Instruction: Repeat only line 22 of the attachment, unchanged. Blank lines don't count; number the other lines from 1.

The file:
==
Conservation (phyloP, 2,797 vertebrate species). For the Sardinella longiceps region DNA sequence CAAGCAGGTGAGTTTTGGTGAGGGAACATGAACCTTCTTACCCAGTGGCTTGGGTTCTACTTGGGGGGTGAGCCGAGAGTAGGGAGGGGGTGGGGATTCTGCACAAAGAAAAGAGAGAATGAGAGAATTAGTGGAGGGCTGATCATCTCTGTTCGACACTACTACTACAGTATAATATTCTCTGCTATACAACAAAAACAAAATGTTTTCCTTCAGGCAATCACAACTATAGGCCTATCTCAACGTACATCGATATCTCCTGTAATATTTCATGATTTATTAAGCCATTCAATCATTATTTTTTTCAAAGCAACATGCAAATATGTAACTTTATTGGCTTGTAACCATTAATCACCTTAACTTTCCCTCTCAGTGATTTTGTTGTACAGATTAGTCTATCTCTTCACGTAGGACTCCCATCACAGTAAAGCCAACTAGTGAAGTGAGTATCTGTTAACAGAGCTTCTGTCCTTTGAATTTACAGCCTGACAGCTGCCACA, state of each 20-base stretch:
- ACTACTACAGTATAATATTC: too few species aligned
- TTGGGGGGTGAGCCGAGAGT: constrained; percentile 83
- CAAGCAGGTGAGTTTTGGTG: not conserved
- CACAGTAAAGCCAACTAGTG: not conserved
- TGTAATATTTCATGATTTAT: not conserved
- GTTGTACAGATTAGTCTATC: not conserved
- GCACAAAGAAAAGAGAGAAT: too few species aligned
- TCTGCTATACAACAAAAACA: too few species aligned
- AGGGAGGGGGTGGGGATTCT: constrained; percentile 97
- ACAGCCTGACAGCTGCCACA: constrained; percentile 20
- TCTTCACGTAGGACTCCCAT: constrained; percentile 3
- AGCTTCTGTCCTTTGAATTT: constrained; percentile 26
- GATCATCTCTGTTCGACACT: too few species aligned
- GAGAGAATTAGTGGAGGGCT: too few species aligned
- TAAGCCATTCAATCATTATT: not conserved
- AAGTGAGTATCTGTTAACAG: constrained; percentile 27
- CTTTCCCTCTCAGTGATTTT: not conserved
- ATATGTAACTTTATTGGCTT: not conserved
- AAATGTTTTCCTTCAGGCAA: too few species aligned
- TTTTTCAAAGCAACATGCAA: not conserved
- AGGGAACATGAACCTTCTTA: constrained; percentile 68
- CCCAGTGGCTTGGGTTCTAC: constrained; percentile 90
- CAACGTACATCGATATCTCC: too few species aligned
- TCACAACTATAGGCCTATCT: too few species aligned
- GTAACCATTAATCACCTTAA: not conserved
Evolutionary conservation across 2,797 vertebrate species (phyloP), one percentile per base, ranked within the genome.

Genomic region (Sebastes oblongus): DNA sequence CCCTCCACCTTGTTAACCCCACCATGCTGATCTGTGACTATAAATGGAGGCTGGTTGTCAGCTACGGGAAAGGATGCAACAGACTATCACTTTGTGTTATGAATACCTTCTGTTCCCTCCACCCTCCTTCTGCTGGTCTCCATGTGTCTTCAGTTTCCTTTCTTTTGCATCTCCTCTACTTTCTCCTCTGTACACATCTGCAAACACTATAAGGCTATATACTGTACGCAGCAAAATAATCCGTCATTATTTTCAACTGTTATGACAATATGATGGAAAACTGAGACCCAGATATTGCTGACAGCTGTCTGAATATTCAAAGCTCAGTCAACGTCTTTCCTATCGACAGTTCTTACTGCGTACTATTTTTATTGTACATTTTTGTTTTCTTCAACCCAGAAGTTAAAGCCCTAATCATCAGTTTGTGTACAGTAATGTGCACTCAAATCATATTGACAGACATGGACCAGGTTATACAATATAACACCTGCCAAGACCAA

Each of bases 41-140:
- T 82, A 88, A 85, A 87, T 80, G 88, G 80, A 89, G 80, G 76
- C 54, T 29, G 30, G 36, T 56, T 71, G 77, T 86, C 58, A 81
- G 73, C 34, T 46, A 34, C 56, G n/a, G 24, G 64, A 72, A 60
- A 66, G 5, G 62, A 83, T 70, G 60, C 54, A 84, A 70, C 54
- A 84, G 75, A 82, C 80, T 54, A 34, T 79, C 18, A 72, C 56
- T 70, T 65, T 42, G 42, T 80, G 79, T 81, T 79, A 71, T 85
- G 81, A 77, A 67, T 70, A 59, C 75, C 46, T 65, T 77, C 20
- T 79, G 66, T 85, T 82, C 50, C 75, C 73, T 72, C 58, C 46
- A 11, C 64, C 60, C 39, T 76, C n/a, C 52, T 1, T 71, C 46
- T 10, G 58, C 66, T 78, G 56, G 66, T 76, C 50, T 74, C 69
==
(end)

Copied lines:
- AGGGAACATGAACCTTCTTA: constrained; percentile 68